3 February 2021
The project ‘World knowledge: The cosmopolitan collecting interests of the early modern nobility’ focuses on 18th-century private princely collections. Specifically, it examines the collecting practices and associated cultural and scholarly interests of the nobility. After their owners’ deaths, these ‘royal libraries’ were transferred to the Wolfenbüttel library, where they were initially shelved as individual collections before they were later integrated into the general holdings. Today the majority of these books are part of the HAB’s Mittlere Aufstellung (Middle List) and the historical collections are no longer recognisable as such.
Based on as yet untapped catalogues and inventories, we are now able to virtually reconstruct the private royal libraries with great accuracy and visualise them with the help of the LibReTo program. Additionally, we are currently locating the original copies in the Herzog August Bibliothek’s current collection in order to determine further provenances and create a complete picture. The books’ typical external characteristics, such as the design of the binding or the presence of supralibros, a monogram denoting ownership that was stamped on the book, also assist us in our undertaking.
The individual books are also examined for signs of use, such as notes or underlinings. By drawing on additional sources from the royal estates, the knowledge gained from these efforts is located in a larger context, allowing us to obtain a precise idea of the libraries’ contents as well as how the books were used.
The next step focuses on what function these collections served for their owners. During the first year of the project, we examined the libraries belonging to Elisabeth Sophie Marie von Braunschweig-Wolfenbüttel (1683–1767) and Philippine Charlotte von Braunschweig-Wolfenbüttel (1716–1801). Both of these women owned extensive collections, each consisting of several thousand books, which they maintained and used up until their deaths.
Continued learning was the primary interest for these women, as letters, personal testimonies and handwritten entries in the books have enabled us to reconstruct. For example, Philippine Charlotte once wrote to her brother Frederick the Great that she took every opportunity to further her studies, and that her books helped her to ‘keep her intellect from getting rusty’ (Je cherche tous les moyens pour m’instruire, c’est l’unique ressource à mon age pour empecher de s’enrouiller l’esprit).
They used their books to acquire the knowledge that enabled them to participate in contemporary cultural and scholarly discourses. Their libraries also served as social spaces. It was not uncommon for them to receive guests in their libraries, show them their books and discuss their latest readings with them. In particular, the renowned collection of 12,000 Bibles belonging to Elisabeth Sophie Marie attracted numerous visitors, including notable scholars such as Johann Christoph Gottsched and Johann David Köhler. Their names were recorded in over 250 entries in the Duchess’s family register, in which guests were allowed to sign their names, thus preserving them for eternity.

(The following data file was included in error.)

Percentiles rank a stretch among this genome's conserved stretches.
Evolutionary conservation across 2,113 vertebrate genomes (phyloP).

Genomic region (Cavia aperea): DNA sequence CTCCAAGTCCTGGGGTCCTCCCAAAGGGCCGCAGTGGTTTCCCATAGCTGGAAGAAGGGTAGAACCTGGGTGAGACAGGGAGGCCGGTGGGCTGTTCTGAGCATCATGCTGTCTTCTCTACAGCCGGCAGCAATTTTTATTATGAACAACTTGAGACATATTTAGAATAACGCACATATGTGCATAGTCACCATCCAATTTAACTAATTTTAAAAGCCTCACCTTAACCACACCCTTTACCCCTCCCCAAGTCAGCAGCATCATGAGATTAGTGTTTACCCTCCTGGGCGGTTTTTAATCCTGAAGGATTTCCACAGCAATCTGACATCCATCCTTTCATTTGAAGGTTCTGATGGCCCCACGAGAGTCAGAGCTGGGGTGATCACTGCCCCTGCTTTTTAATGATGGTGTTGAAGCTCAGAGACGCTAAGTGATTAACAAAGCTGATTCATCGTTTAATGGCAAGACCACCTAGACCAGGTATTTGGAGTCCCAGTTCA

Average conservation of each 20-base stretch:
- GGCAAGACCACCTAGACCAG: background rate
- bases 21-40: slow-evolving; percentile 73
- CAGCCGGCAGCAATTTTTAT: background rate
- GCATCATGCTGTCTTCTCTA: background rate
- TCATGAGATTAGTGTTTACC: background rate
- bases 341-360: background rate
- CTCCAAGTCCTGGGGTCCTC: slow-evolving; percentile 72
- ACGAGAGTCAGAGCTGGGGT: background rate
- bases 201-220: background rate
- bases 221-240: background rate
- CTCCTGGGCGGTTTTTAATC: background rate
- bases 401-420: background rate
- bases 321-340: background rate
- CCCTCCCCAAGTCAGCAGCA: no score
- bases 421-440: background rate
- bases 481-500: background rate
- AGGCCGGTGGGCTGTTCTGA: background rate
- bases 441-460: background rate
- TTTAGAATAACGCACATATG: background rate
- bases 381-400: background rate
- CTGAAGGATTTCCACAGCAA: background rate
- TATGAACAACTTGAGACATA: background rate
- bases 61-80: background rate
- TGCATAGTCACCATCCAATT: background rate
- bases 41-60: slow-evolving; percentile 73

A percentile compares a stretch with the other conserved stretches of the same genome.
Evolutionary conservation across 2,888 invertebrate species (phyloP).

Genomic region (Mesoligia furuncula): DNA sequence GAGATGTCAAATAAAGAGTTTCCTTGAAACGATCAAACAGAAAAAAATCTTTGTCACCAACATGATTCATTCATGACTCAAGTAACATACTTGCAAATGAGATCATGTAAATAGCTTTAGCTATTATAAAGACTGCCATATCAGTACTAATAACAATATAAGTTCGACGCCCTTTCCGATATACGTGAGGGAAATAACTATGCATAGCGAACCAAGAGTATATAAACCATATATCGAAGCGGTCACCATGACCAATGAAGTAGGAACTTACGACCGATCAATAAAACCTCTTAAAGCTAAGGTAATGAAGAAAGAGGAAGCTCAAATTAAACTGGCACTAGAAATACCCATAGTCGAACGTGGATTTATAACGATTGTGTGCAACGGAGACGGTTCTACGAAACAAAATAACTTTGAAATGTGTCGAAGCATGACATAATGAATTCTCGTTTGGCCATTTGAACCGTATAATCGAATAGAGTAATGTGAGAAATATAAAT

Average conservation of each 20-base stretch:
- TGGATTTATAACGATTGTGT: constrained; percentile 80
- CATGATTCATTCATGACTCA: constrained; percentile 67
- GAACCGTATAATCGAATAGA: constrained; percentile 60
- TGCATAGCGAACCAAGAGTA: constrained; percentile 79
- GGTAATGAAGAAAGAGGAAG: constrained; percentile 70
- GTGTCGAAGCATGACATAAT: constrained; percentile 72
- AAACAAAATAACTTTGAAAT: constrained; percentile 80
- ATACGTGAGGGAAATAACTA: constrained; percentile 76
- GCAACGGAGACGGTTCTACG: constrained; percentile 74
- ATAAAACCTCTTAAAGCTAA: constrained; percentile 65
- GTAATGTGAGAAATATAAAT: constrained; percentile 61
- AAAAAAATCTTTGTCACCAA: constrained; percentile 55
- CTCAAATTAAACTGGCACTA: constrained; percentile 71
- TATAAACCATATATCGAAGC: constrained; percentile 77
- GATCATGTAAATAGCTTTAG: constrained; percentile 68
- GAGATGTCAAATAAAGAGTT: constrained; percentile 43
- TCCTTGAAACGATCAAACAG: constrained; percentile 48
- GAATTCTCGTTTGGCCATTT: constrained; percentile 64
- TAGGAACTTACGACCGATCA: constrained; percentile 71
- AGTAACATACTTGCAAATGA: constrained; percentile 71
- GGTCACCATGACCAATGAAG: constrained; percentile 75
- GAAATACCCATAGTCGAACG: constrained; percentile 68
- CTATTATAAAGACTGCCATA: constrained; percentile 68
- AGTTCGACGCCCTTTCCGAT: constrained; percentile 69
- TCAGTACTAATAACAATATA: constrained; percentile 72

While the collection was certainly an expression of the Duchess’s great devoutness, it also represented a significant contribution to the Bible scholarship of the era – an aspect of the collection which we will examine in detail in the coming years.
However, the libraries were not only places where guests were received. The duchesses also made their books available to scholars, whom they supported financially as well. For this they were mentioned in dedications and enjoyed the accompanying boost to their social prestige. For many decades, Elisabeth Sophie Marie was patron to the renowned theologian Johann Lorenz von Mosheim, while Philippine Charlotte supported several scholars at Brunswick’s Collegium Carolinum. The libraries were thus an important aspect of the duchesses’ involvement in the politics of culture and knowledge.
Lastly, we can see how the libraries served an economic function as well. Not only were they used by the duchesses as a means to accumulate social capital, they also became a source of real monetary value, which had to be administered and augmented. The great sums the duchesses spent on their libraries offer evidence of the great value they placed on the books in their lives. It is with good reason that Elisabeth Sophie Marie referred to her collection as a ‘treasure’.
Thus, the collecting of books represented much more than just a leisurely pursuit. For the royal families of Wolfenbüttel these libraries were an integral part of their daily lives: they helped underscore their rule and were places where they could display their prestige, while at the same time serving as sites of private learning and pleasure. In the coming years, the project will further examine the multifaceted nature of these libraries in order to better understand collecting as a fundamental cultural practice of the early modern period.
The project ‘World knowledge: The cosmopolitan collecting interests of the early modern nobility’ is based on two case studies and is being carried out at the HAB under the auspices of the MWW. Both seek to use digital methods to further develop collections-based research. In one of our next entries, we look forward to presenting the project Intellectual networks: Early modern scholarly libraries as places of knowledge and communication.